Unplanned Pregnancy To-Dos: Second Trimester
For the first trimester of an unplanned pregnancy, a potential birth mother should have already established medical care, be making healthier nutritional choices and have discussed removing drugs and/or alcohol from her life with a doctor. For the woman facing an unexpected pregnancy who is choosing adoption, she may be ready to choose an adoption professional or agency and be looking for a potential adoptive family if she hasn’t already found one. Beyond maintaining healthy lifestyle choices from the start of the pregnancy, a potential birth mother will want to start thinking about the birth of her child and post-placement life during the second trimester. The pregnancy may feel like it’s dragging, but I guarantee it will fly by before you know it. Here are some things to consider after maintaining healthy lifestyle choices for a woman who is experiencing an unplanned pregnancy:
Creating a Birth/Hospital PlanA birth plan is the plan for what will happen at the birth of the baby, based on the preferences of the prospective birth mother. Every mother can create a birth plan. For a woman who is choosing adoption, she will have a different birth plan that includes whether the adoptive family will be in the delivery room, if she will hold the baby first and more. A potential birth mother should work with her adoption professional to make sure that her hospital plan is thorough and covers the basics of an adoption hospital birth. If the adoptive parents have been chosen, they should be made aware of the prospective birth mother’s hospital plan. This plan will also need to be shared with the potential birth mother’s doctor so that the hospital she uses knows what her decisions and processes are to be. Creating a birth/hospital plan that every party is happy with may take some time, which is why I suggest beginning the process in the second trimester. This way, no one feels pressured to rush when the third trimester and birth day begin to creep up.
Start Thinking About Life After PlacementThe pregnancy and adoption may be the only thing that a birth mother can think about when she is alone. The stressors and what-ifs and hows may be knocking at the top of her mind daily. However, there is a future to begin to consider as well. A potential birth mother who has chosen to place her baby up for adoption will very soon find herself in the last stages of pregnancy, and begin wondering what will happen to her after the baby is born and is placed. Commencing to think about life after adoption is something that a potential birth mother should begin to consider during the second trimester. Life after placement may feel like it’s far away, but the future always comes sooner than we expect it to. Start dreaming about what a happy and healthy life would look like, regardless of the bleakness of your current circumstances. Dream big, and don’t be afraid to think outside the box. Get creative with the choices that you may make regarding what your future could hold. Not only will this begin to prepare you for life after placement, but it may also bring you joy and comfort to know that adoption is only the beginning, and you have your whole life ahead of you.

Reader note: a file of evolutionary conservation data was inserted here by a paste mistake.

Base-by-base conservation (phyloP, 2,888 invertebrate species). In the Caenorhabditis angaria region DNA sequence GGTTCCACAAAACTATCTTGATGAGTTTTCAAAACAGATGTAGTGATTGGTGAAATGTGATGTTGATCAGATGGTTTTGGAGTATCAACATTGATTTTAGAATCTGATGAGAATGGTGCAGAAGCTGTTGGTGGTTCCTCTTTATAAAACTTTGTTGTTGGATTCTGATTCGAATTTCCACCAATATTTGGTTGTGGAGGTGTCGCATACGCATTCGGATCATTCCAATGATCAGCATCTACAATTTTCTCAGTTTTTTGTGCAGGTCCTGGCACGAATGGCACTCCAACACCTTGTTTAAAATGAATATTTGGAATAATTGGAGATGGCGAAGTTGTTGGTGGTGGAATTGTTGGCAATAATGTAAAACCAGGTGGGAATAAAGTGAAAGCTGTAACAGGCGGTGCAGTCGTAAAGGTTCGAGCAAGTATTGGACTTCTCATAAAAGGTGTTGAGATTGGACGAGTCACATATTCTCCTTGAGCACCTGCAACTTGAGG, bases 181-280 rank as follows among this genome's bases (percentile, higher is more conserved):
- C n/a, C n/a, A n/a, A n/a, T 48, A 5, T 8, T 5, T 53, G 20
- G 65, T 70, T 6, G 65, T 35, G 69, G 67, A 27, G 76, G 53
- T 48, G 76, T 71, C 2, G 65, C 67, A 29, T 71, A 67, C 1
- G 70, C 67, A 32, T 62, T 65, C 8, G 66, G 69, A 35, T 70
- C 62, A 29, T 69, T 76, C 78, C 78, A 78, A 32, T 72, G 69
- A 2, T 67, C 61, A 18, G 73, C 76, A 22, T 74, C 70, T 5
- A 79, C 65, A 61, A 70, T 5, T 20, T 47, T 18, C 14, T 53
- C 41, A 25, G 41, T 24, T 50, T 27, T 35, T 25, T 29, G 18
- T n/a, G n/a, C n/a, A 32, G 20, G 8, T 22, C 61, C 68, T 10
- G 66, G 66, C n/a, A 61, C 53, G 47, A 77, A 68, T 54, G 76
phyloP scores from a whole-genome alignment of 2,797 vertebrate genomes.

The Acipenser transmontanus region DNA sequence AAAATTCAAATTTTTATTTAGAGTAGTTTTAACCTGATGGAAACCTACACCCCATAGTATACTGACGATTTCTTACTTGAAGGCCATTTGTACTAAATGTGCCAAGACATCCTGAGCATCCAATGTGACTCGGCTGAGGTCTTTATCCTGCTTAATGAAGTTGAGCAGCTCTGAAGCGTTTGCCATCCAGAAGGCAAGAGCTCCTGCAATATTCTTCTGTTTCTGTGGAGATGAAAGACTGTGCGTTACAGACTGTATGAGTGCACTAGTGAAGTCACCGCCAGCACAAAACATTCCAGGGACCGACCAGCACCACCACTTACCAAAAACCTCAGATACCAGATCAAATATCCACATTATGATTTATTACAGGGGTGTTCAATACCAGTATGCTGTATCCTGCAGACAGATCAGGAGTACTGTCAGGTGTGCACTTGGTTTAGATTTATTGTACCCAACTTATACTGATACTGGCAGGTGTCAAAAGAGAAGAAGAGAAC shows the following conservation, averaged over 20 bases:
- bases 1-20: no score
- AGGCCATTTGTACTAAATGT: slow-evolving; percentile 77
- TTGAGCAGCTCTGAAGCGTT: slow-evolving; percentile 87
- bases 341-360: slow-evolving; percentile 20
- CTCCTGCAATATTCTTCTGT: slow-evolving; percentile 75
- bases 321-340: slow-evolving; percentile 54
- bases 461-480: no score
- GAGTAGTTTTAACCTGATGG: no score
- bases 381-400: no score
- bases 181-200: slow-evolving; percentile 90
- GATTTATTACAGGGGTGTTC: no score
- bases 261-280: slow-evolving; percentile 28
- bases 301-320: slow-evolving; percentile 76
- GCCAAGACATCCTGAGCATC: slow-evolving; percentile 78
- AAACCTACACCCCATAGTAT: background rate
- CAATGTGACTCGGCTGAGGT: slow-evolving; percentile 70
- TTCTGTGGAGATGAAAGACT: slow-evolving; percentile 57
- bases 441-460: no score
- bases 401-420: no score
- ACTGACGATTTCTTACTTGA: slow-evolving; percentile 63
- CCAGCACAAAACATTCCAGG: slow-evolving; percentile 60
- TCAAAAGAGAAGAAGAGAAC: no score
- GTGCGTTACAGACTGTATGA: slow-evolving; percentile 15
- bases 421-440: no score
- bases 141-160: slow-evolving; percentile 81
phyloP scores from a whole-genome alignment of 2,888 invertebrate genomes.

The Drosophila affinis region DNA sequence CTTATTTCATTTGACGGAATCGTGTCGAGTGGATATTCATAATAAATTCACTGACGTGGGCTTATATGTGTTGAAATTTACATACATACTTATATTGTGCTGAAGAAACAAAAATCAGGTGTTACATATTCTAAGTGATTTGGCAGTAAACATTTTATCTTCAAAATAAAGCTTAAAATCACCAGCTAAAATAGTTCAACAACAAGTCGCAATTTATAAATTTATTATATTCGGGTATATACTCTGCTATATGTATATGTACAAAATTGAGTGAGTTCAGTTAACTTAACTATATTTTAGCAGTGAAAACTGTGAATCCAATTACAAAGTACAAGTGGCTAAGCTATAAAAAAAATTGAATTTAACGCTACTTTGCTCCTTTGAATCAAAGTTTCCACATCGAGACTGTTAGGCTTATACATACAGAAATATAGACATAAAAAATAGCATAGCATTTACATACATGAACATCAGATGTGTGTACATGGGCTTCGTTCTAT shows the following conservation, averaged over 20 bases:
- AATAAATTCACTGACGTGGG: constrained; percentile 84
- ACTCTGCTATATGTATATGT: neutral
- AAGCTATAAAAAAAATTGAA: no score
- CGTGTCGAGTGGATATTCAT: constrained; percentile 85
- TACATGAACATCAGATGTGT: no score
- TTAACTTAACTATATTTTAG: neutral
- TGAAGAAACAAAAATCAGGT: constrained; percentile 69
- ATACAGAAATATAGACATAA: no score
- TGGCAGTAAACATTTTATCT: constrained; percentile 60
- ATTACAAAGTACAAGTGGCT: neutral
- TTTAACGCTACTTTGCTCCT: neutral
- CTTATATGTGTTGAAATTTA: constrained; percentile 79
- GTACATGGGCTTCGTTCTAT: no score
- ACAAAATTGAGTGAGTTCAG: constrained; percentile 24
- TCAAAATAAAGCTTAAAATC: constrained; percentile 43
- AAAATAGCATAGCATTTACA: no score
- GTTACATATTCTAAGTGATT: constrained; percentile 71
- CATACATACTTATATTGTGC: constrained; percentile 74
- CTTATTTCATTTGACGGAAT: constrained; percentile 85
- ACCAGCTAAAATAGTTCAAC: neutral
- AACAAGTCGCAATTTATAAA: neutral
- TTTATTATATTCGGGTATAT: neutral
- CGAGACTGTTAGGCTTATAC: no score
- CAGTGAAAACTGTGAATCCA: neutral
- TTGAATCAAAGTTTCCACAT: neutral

Maintain Healthy Lifestyle Choices for Birth Mom and BabyI mentioned it earlier, but I find it important to mention again. Healthy lifestyle choices can be very difficult for someone who is suffering from the anxiety and grief that choosing adoption can bring with it. If you are a potential birth mother who finds herself struggling to make healthy lifestyle choices a reality, then it may be time to consider seeking some additional help. Depression is a very real condition that many people deal with. If you suspect that you may be in trouble with any mental health, please seek help. The Suicide Hotline is available 24/7, and they even have a text line if you don’t feel like speaking with someone over the phone. Depression is very real, and should never be ignored, or it will just get worse. If you are not suicidal, but notice that you may be suffering from depression, let your adoption professional know. If you have close friends and family that you can trust, confide in them as well. Regardless of who you speak to, it’s important to get help from a psychiatric professional when dealing with potential mental health issues. If you suspect it, and mental health disorders run in your family, then it’s more likely you may have to cope with it as well. Please don’t be afraid to seek help if you find yourself feeling consistently down and depressed, because it can escalate quickly if not attended to expediently.